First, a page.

Do patents favor *decreased* in-house scientific capabilities?

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U.S. R&D: A troubled enterprise worries about the bifurcation of U.S. government and corporate research and development spending (toward basic research and commercial development, respectively) and includes this sentence:

Increasingly, firms seem to value short-term and incremental innovations—reducible to patents—over the long-term benefits of in-house scientific capabilities.

It had not occurred to me before that the availability of patents could contribute to disinvestment in research by companies. Without the ability to prevent or extract licensing fees from competition, a firm has to compete on time to market and execution, both presumably fostered by deep and integrated in-house capabilities. With the availability of patents, it makes sense to prefer developing patents which can be used to extract revenues from other firms; ‘commercial development’ can be detached from product execution, ideally completely. The pro-patent argument would be that patents favor corporate investment in research, as research capability is what enables companies to develop valuable patents.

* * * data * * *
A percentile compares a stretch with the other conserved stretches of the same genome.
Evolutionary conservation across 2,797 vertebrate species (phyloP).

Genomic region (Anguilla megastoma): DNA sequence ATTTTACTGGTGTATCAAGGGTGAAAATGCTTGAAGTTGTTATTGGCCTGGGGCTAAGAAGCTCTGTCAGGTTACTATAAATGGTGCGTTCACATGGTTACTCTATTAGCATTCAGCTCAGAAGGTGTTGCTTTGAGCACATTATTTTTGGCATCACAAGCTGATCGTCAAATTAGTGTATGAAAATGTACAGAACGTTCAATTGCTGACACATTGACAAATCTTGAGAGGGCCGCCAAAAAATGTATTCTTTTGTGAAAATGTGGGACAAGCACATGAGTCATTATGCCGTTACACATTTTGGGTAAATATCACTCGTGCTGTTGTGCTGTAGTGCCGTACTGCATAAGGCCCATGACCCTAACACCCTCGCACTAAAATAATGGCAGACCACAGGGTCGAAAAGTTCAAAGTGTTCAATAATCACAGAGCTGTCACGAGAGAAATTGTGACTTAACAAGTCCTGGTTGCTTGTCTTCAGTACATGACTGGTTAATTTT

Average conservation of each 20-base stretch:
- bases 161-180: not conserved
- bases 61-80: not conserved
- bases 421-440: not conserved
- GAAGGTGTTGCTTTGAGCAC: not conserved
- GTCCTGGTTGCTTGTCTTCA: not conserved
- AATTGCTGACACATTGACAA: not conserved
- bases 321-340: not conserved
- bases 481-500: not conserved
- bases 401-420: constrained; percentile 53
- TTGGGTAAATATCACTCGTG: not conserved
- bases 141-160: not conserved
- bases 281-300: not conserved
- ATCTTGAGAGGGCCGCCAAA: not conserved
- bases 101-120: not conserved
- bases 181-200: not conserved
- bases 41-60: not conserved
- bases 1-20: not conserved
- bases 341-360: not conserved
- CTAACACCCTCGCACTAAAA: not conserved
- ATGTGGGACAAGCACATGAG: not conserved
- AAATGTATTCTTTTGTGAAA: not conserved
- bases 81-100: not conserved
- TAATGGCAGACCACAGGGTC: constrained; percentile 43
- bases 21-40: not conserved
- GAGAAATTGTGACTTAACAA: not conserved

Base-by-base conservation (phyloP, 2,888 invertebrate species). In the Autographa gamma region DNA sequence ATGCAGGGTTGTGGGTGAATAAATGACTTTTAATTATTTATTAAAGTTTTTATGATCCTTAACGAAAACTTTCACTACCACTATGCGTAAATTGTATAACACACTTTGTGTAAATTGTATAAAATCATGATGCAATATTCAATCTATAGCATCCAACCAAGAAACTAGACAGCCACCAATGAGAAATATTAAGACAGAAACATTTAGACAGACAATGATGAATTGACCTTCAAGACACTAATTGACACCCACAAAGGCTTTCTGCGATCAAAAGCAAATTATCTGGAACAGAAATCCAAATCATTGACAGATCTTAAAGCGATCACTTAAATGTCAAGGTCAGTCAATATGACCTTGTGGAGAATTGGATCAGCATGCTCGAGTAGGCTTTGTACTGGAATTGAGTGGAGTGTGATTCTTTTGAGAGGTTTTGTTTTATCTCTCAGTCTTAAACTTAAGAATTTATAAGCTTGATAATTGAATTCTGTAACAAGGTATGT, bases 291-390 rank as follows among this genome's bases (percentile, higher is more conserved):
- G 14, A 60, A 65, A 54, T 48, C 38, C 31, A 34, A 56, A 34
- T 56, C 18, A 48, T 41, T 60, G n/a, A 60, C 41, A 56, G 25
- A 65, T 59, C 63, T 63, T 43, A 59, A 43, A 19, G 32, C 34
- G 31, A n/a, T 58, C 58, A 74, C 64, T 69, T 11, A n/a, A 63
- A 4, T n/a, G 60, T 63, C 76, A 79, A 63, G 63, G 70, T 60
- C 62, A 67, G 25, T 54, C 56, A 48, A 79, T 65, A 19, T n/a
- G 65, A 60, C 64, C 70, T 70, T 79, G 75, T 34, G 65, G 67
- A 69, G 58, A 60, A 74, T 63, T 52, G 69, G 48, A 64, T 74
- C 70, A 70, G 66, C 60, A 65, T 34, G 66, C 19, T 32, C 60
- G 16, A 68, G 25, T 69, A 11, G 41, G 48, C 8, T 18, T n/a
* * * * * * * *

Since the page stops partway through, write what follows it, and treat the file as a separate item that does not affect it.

The trend highlighted in the linked article and quoted sentence above would seem to rebut the pro-patent argument and support “my” observation, no? (My observation because the article doesn’t directly assert a connection between patents and decreased corporate research, scare quotes because doubtless the observation has been made and debated many times elsewhere; I’ve probably read some previously and failed to “get it.” Pointers wanted!)

The linked article concludes:

Clearly it’s time to look at some new models, and perhaps to explore a different paradigm. Look here for a few ideas soon.

Looking forward to that. If there is a connection between patents and decreased corporate research, let’s hope those ideas include limitations on patents (preferably ones that grant commons-based production more freedom to operate, though I doubt such is on their radar, yet) and warnings against further incentives for more patents.

American Innovation Lies on Weak Foundation covers similar ground, citing one of the authors of the above piece:

The number of American patent applications keeps rising. Yet increasingly divorced from the scientific advances on which technological progress ultimately rests, the patenting rush looks less and less like fundamental innovation.

Linked paper to read: Killing the Golden Goose? The Decline of Science in Corporate R&D.

Finally, it should always be noted that knowledge (in this case particularly innovation) policy should never be evaluated solely on its impact on investment in the production of new knowledge, or even actual production, but also, even primarily, its impact on freedom, equality, and security.